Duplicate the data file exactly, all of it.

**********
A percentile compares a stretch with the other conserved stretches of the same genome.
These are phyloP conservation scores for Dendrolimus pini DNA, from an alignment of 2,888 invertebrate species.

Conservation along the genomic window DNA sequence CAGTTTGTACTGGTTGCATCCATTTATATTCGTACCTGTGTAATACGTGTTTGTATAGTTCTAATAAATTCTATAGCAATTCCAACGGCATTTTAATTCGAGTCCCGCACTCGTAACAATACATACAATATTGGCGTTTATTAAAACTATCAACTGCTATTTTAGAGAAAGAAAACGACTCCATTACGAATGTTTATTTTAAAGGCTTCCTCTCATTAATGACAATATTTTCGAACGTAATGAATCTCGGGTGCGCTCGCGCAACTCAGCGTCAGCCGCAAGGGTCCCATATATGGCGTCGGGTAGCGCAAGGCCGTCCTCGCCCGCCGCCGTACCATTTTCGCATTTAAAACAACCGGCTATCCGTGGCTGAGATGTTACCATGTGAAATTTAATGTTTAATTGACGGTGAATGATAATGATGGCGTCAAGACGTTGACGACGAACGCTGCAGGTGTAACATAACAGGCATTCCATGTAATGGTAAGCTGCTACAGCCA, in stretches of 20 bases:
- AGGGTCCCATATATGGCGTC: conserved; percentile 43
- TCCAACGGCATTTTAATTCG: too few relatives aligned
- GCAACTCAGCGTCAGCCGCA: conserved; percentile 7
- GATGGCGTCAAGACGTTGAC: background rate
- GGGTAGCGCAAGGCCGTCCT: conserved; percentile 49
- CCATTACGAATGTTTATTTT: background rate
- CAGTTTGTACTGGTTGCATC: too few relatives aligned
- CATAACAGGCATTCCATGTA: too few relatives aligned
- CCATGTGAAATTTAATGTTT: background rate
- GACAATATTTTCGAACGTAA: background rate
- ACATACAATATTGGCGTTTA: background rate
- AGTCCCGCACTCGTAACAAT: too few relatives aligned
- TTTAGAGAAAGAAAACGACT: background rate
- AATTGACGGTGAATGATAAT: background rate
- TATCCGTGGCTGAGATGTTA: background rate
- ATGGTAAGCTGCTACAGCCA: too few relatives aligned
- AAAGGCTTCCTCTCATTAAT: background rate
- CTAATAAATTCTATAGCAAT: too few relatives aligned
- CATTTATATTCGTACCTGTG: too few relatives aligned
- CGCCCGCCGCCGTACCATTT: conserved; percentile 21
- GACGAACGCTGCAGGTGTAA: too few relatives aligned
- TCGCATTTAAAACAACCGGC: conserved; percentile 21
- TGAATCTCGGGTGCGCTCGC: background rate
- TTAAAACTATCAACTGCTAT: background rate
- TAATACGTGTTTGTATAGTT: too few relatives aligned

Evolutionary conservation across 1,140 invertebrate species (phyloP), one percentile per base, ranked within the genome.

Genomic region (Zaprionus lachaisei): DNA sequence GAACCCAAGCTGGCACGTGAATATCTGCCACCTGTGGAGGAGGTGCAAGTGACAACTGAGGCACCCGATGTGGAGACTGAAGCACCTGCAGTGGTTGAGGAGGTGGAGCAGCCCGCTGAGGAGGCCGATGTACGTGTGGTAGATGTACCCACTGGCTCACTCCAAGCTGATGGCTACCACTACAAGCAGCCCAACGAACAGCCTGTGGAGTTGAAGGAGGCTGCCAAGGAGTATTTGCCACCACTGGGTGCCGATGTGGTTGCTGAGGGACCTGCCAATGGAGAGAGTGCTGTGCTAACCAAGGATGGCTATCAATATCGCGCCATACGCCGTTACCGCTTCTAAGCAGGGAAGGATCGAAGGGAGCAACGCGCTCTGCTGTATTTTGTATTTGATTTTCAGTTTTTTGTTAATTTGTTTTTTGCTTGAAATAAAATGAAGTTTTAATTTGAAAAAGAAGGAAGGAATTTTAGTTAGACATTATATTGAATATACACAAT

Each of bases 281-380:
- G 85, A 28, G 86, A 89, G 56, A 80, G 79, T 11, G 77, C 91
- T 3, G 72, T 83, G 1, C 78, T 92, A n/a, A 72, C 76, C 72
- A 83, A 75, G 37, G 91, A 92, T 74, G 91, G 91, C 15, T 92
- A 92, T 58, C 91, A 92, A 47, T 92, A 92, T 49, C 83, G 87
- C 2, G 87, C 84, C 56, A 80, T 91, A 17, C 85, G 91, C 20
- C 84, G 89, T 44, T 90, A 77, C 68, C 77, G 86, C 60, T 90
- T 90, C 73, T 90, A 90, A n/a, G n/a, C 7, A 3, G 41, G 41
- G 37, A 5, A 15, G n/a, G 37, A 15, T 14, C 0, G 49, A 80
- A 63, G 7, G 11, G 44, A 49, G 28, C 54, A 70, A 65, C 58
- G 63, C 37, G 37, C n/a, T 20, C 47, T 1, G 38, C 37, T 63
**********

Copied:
A percentile compares a stretch with the other conserved stretches of the same genome.
These are phyloP conservation scores for Dendrolimus pini DNA, from an alignment of 2,888 invertebrate species.

Conservation along the genomic window DNA sequence CAGTTTGTACTGGTTGCATCCATTTATATTCGTACCTGTGTAATACGTGTTTGTATAGTTCTAATAAATTCTATAGCAATTCCAACGGCATTTTAATTCGAGTCCCGCACTCGTAACAATACATACAATATTGGCGTTTATTAAAACTATCAACTGCTATTTTAGAGAAAGAAAACGACTCCATTACGAATGTTTATTTTAAAGGCTTCCTCTCATTAATGACAATATTTTCGAACGTAATGAATCTCGGGTGCGCTCGCGCAACTCAGCGTCAGCCGCAAGGGTCCCATATATGGCGTCGGGTAGCGCAAGGCCGTCCTCGCCCGCCGCCGTACCATTTTCGCATTTAAAACAACCGGCTATCCGTGGCTGAGATGTTACCATGTGAAATTTAATGTTTAATTGACGGTGAATGATAATGATGGCGTCAAGACGTTGACGACGAACGCTGCAGGTGTAACATAACAGGCATTCCATGTAATGGTAAGCTGCTACAGCCA, in stretches of 20 bases:
- AGGGTCCCATATATGGCGTC: conserved; percentile 43
- TCCAACGGCATTTTAATTCG: too few relatives aligned
- GCAACTCAGCGTCAGCCGCA: conserved; percentile 7
- GATGGCGTCAAGACGTTGAC: background rate
- GGGTAGCGCAAGGCCGTCCT: conserved; percentile 49
- CCATTACGAATGTTTATTTT: background rate
- CAGTTTGTACTGGTTGCATC: too few relatives aligned
- CATAACAGGCATTCCATGTA: too few relatives aligned
- CCATGTGAAATTTAATGTTT: background rate
- GACAATATTTTCGAACGTAA: background rate
- ACATACAATATTGGCGTTTA: background rate
- AGTCCCGCACTCGTAACAAT: too few relatives aligned
- TTTAGAGAAAGAAAACGACT: background rate
- AATTGACGGTGAATGATAAT: background rate
- TATCCGTGGCTGAGATGTTA: background rate
- ATGGTAAGCTGCTACAGCCA: too few relatives aligned
- AAAGGCTTCCTCTCATTAAT: background rate
- CTAATAAATTCTATAGCAAT: too few relatives aligned
- CATTTATATTCGTACCTGTG: too few relatives aligned
- CGCCCGCCGCCGTACCATTT: conserved; percentile 21
- GACGAACGCTGCAGGTGTAA: too few relatives aligned
- TCGCATTTAAAACAACCGGC: conserved; percentile 21
- TGAATCTCGGGTGCGCTCGC: background rate
- TTAAAACTATCAACTGCTAT: background rate
- TAATACGTGTTTGTATAGTT: too few relatives aligned

Evolutionary conservation across 1,140 invertebrate species (phyloP), one percentile per base, ranked within the genome.

Genomic region (Zaprionus lachaisei): DNA sequence GAACCCAAGCTGGCACGTGAATATCTGCCACCTGTGGAGGAGGTGCAAGTGACAACTGAGGCACCCGATGTGGAGACTGAAGCACCTGCAGTGGTTGAGGAGGTGGAGCAGCCCGCTGAGGAGGCCGATGTACGTGTGGTAGATGTACCCACTGGCTCACTCCAAGCTGATGGCTACCACTACAAGCAGCCCAACGAACAGCCTGTGGAGTTGAAGGAGGCTGCCAAGGAGTATTTGCCACCACTGGGTGCCGATGTGGTTGCTGAGGGACCTGCCAATGGAGAGAGTGCTGTGCTAACCAAGGATGGCTATCAATATCGCGCCATACGCCGTTACCGCTTCTAAGCAGGGAAGGATCGAAGGGAGCAACGCGCTCTGCTGTATTTTGTATTTGATTTTCAGTTTTTTGTTAATTTGTTTTTTGCTTGAAATAAAATGAAGTTTTAATTTGAAAAAGAAGGAAGGAATTTTAGTTAGACATTATATTGAATATACACAAT

Each of bases 281-380:
- G 85, A 28, G 86, A 89, G 56, A 80, G 79, T 11, G 77, C 91
- T 3, G 72, T 83, G 1, C 78, T 92, A n/a, A 72, C 76, C 72
- A 83, A 75, G 37, G 91, A 92, T 74, G 91, G 91, C 15, T 92
- A 92, T 58, C 91, A 92, A 47, T 92, A 92, T 49, C 83, G 87
- C 2, G 87, C 84, C 56, A 80, T 91, A 17, C 85, G 91, C 20
- C 84, G 89, T 44, T 90, A 77, C 68, C 77, G 86, C 60, T 90
- T 90, C 73, T 90, A 90, A n/a, G n/a, C 7, A 3, G 41, G 41
- G 37, A 5, A 15, G n/a, G 37, A 15, T 14, C 0, G 49, A 80
- A 63, G 7, G 11, G 44, A 49, G 28, C 54, A 70, A 65, C 58
- G 63, C 37, G 37, C n/a, T 20, C 47, T 1, G 38, C 37, T 63